In a series of opinion pieces published across various outlets, assistant clinical professor Negar Katirai and associate professor of law Sergio Puig express concern concern and fear about the ripple effects of President Donald Trump's actions in his first month of office. Katirai is director of the University of Arizona Law Community Law Group and is married to Puig, who directs the college's International Economic Law and Policy program.
Read excerpts of their op-eds below.
Katirai's family fled Iran in 1980, and Puig's home country is Mexico. They express fear for the safety of their family and concerns that relatives abroad can no longer visit:
My husband and I are law professors and have previously worked in corporate law firms, international organizations and think tanks where we supported and advanced American interests. Until Trump’s presidency became a reality, we thought our family was the future of this country. Now we wonder if we should look for another home.
In his inauguration speech, Trump described “American carnage,” building on his campaign rhetoric of a country under siege from refugees and immigrants, particularly Mexicans and Muslims. Behind this rhetoric of “America first” is an attempt to redefine who belongs in America and who doesn’t. In this definition, my family and I are the scapegoats. And we are feeling the flames of the sacrificial fire.
We have friends in the United States who are afraid to wear head scarves or other signifiers of their Muslim faith. We have friends who are afraid to speak Spanish and Persian in public, the former for fear they will be targeted as “illegals” and the latter for fear that they will be targeted as terrorists.
What gives us hope is the outpouring of support for detained travelers across the country. The protests and legal actions that have sprung up in response to Trump's executive order suggest an alternate narrative to the xenophobia espoused from his White House. This show of solidarity — from protesters, lawyers, representatives and my own supportive neighbors and friends — have reassured me of one thing: The best of America is standing up for inclusive American values in response to the fear-mongering promoted by the worst of America.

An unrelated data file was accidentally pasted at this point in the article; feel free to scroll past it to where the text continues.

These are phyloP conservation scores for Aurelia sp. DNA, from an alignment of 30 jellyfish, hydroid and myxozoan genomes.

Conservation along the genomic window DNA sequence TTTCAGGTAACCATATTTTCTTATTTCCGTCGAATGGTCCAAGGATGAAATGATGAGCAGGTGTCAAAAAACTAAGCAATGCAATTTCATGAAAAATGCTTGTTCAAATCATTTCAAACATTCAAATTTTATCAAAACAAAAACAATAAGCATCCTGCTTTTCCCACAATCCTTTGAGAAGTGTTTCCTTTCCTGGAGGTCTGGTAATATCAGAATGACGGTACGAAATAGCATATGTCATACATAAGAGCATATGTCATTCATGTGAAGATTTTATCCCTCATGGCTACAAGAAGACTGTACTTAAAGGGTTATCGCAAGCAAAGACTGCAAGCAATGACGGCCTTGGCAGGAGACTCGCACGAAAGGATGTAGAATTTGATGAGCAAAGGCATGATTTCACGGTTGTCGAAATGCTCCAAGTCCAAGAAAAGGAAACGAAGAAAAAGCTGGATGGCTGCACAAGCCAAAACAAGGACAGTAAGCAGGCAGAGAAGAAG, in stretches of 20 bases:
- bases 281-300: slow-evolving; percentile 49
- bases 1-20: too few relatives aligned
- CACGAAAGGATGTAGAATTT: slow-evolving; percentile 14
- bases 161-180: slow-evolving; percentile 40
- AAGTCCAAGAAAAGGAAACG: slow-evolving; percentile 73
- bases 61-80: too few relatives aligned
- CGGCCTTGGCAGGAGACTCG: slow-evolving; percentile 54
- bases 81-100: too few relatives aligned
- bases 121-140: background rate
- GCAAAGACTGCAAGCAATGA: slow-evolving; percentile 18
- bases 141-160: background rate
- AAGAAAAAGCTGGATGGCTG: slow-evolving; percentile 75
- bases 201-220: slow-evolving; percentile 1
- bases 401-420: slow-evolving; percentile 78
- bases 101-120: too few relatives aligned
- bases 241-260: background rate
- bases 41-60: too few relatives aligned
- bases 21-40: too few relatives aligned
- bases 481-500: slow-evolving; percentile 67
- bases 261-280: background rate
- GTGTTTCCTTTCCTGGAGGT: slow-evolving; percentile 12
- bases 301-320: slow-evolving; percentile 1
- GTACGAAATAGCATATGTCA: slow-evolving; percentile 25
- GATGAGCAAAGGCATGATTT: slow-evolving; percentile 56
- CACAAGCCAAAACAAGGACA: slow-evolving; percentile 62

Just over a week into his administration, President Trump has taken multiple steps that forebode economic, geopolitical and humanitarian trouble for our southern neighbor. It may be popular among xenophobes, but it is not in America’s interest.
America’s president’s recent rhetoric is the latest in a series of directives that could lead to the collapse of the U.S.-Mexico partnership.
Mr. Trump made three primary pledges during his campaign—to withdraw from NAFTA unless Mexico accepts his terms, build a wall across the southern border and have Mexico pay for it, and deport undocumented Mexican migrants in mass. If he implements them, he could sever the relationship beyond repair. This would constitute a huge geopolitical mistake. Not only could these policies devastate Mexico, they will tarnish America’s reputation around the world and possibly upend the institutions that America created after World War II and the Cold War to protect global prosperity. They will, moreover, empower illiberal regimes, such as Russia and China.
Our newly elected president has indicated he will cut funding for the Violence Against Women Act (VAWA) as part of his plan to eliminate government “waste.” Not only is this proposed cut bad policy, but it is indicative of a much more disturbing trend: the normalization of violence against women.
Of all the women murdered in the United States, one-third are killed by an intimate partner, according to the Bureau of Justice Statistics. 1,181 American women were murdered by their partners in 2005. That’s three women per day. According to the National Crime Victimization Survey, 232,960 U.S. women were raped or sexually assaulted in 2006. That averages out to about 600 a day.
In our law clinic at the University of Arizona we represent intimate partner violence survivors to obtain protection orders against abusers. My students have witnessed firsthand how intimate partner violence manifests as a pattern of behavior to gain or maintain power and control over an intimate partner. Contrary to how intimate partner violence is often depicted in films and television, survivors do not provoke the abuse and are not masochists.
One important step is to challenge victim-blaming and attempts to normalize violence against women in your every-day life.
We also must demand that our representatives take a stand against the normalization of violence against women. To be sure, there are those who may allege violence when none occurred, but just as we do not let such outliers deter us from investigating property theft, we should not let it stop us from investigating and addressing intimate partner violence. Call or address your representative now about how defunding the violence against women act betrays half of our population.